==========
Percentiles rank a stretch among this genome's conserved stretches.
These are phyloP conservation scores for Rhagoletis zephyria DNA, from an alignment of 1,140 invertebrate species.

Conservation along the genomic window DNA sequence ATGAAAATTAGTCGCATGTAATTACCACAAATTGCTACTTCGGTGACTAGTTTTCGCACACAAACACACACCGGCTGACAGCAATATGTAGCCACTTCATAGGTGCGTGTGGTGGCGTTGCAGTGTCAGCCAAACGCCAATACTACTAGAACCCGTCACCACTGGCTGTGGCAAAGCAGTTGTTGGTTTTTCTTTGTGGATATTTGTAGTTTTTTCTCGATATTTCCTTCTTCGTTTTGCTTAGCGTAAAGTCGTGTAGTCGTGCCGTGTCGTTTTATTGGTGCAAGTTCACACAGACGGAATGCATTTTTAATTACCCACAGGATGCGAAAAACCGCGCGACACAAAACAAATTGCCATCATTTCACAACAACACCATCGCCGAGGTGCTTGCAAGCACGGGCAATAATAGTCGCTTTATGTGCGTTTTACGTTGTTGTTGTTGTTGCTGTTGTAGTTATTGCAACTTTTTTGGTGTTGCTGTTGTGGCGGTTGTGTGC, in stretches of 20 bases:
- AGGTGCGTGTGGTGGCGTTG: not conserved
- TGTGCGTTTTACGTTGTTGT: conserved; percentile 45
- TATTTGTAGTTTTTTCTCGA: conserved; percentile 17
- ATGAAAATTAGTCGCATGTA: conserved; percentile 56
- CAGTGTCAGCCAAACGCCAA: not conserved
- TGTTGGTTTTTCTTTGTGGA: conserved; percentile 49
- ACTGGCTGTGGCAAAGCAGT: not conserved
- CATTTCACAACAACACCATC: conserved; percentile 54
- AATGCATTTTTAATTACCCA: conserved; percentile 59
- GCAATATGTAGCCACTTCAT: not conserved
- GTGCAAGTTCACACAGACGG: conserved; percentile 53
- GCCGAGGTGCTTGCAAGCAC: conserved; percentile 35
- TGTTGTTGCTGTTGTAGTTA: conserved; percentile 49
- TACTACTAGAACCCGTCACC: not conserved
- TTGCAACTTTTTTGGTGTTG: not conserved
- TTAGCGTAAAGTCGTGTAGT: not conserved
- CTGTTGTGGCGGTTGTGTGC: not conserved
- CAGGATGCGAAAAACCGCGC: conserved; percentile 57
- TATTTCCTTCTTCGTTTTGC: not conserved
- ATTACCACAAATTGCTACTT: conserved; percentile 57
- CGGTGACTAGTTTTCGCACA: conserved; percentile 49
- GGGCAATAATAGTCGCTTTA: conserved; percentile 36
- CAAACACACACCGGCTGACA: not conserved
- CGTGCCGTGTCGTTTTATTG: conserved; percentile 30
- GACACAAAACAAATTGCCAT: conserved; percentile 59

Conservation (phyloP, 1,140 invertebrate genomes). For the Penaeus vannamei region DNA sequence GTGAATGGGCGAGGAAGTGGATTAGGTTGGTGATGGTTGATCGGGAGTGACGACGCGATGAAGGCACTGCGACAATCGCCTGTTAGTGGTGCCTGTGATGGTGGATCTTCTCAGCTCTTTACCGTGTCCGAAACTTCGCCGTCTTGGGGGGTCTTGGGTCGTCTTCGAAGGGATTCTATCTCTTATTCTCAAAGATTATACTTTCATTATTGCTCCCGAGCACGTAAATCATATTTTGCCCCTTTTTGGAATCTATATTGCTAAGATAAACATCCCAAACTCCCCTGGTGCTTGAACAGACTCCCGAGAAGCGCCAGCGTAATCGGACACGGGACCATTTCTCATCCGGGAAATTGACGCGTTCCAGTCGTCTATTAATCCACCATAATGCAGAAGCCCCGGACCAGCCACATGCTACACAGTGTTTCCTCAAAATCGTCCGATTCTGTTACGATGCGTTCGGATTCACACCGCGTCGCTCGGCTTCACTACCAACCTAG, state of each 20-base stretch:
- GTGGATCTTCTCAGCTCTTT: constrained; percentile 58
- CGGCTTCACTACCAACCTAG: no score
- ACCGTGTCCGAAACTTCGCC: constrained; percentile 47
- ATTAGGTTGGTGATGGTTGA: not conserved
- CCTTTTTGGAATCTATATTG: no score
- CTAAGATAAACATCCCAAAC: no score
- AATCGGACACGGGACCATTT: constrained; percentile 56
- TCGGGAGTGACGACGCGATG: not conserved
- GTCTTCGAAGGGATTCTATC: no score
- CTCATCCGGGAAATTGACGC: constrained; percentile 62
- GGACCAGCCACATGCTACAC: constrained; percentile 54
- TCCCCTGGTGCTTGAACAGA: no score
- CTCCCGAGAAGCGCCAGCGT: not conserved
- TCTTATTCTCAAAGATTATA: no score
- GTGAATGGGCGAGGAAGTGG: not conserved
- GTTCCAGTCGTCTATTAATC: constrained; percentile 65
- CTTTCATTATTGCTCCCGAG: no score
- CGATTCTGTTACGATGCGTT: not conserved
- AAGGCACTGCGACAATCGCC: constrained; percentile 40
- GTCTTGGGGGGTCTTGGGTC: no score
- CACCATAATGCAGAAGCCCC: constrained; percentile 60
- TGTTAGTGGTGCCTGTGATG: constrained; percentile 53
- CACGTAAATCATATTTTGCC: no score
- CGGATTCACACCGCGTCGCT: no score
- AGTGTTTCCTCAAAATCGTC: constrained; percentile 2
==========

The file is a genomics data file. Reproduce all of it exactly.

Percentiles rank a stretch among this genome's conserved stretches.
These are phyloP conservation scores for Rhagoletis zephyria DNA, from an alignment of 1,140 invertebrate species.

Conservation along the genomic window DNA sequence ATGAAAATTAGTCGCATGTAATTACCACAAATTGCTACTTCGGTGACTAGTTTTCGCACACAAACACACACCGGCTGACAGCAATATGTAGCCACTTCATAGGTGCGTGTGGTGGCGTTGCAGTGTCAGCCAAACGCCAATACTACTAGAACCCGTCACCACTGGCTGTGGCAAAGCAGTTGTTGGTTTTTCTTTGTGGATATTTGTAGTTTTTTCTCGATATTTCCTTCTTCGTTTTGCTTAGCGTAAAGTCGTGTAGTCGTGCCGTGTCGTTTTATTGGTGCAAGTTCACACAGACGGAATGCATTTTTAATTACCCACAGGATGCGAAAAACCGCGCGACACAAAACAAATTGCCATCATTTCACAACAACACCATCGCCGAGGTGCTTGCAAGCACGGGCAATAATAGTCGCTTTATGTGCGTTTTACGTTGTTGTTGTTGTTGCTGTTGTAGTTATTGCAACTTTTTTGGTGTTGCTGTTGTGGCGGTTGTGTGC, in stretches of 20 bases:
- AGGTGCGTGTGGTGGCGTTG: not conserved
- TGTGCGTTTTACGTTGTTGT: conserved; percentile 45
- TATTTGTAGTTTTTTCTCGA: conserved; percentile 17
- ATGAAAATTAGTCGCATGTA: conserved; percentile 56
- CAGTGTCAGCCAAACGCCAA: not conserved
- TGTTGGTTTTTCTTTGTGGA: conserved; percentile 49
- ACTGGCTGTGGCAAAGCAGT: not conserved
- CATTTCACAACAACACCATC: conserved; percentile 54
- AATGCATTTTTAATTACCCA: conserved; percentile 59
- GCAATATGTAGCCACTTCAT: not conserved
- GTGCAAGTTCACACAGACGG: conserved; percentile 53
- GCCGAGGTGCTTGCAAGCAC: conserved; percentile 35
- TGTTGTTGCTGTTGTAGTTA: conserved; percentile 49
- TACTACTAGAACCCGTCACC: not conserved
- TTGCAACTTTTTTGGTGTTG: not conserved
- TTAGCGTAAAGTCGTGTAGT: not conserved
- CTGTTGTGGCGGTTGTGTGC: not conserved
- CAGGATGCGAAAAACCGCGC: conserved; percentile 57
- TATTTCCTTCTTCGTTTTGC: not conserved
- ATTACCACAAATTGCTACTT: conserved; percentile 57
- CGGTGACTAGTTTTCGCACA: conserved; percentile 49
- GGGCAATAATAGTCGCTTTA: conserved; percentile 36
- CAAACACACACCGGCTGACA: not conserved
- CGTGCCGTGTCGTTTTATTG: conserved; percentile 30
- GACACAAAACAAATTGCCAT: conserved; percentile 59

Conservation (phyloP, 1,140 invertebrate genomes). For the Penaeus vannamei region DNA sequence GTGAATGGGCGAGGAAGTGGATTAGGTTGGTGATGGTTGATCGGGAGTGACGACGCGATGAAGGCACTGCGACAATCGCCTGTTAGTGGTGCCTGTGATGGTGGATCTTCTCAGCTCTTTACCGTGTCCGAAACTTCGCCGTCTTGGGGGGTCTTGGGTCGTCTTCGAAGGGATTCTATCTCTTATTCTCAAAGATTATACTTTCATTATTGCTCCCGAGCACGTAAATCATATTTTGCCCCTTTTTGGAATCTATATTGCTAAGATAAACATCCCAAACTCCCCTGGTGCTTGAACAGACTCCCGAGAAGCGCCAGCGTAATCGGACACGGGACCATTTCTCATCCGGGAAATTGACGCGTTCCAGTCGTCTATTAATCCACCATAATGCAGAAGCCCCGGACCAGCCACATGCTACACAGTGTTTCCTCAAAATCGTCCGATTCTGTTACGATGCGTTCGGATTCACACCGCGTCGCTCGGCTTCACTACCAACCTAG, state of each 20-base stretch:
- GTGGATCTTCTCAGCTCTTT: constrained; percentile 58
- CGGCTTCACTACCAACCTAG: no score
- ACCGTGTCCGAAACTTCGCC: constrained; percentile 47
- ATTAGGTTGGTGATGGTTGA: not conserved
- CCTTTTTGGAATCTATATTG: no score
- CTAAGATAAACATCCCAAAC: no score
- AATCGGACACGGGACCATTT: constrained; percentile 56
- TCGGGAGTGACGACGCGATG: not conserved
- GTCTTCGAAGGGATTCTATC: no score
- CTCATCCGGGAAATTGACGC: constrained; percentile 62
- GGACCAGCCACATGCTACAC: constrained; percentile 54
- TCCCCTGGTGCTTGAACAGA: no score
- CTCCCGAGAAGCGCCAGCGT: not conserved
- TCTTATTCTCAAAGATTATA: no score
- GTGAATGGGCGAGGAAGTGG: not conserved
- GTTCCAGTCGTCTATTAATC: constrained; percentile 65
- CTTTCATTATTGCTCCCGAG: no score
- CGATTCTGTTACGATGCGTT: not conserved
- AAGGCACTGCGACAATCGCC: constrained; percentile 40
- GTCTTGGGGGGTCTTGGGTC: no score
- CACCATAATGCAGAAGCCCC: constrained; percentile 60
- TGTTAGTGGTGCCTGTGATG: constrained; percentile 53
- CACGTAAATCATATTTTGCC: no score
- CGGATTCACACCGCGTCGCT: no score
- AGTGTTTCCTCAAAATCGTC: constrained; percentile 2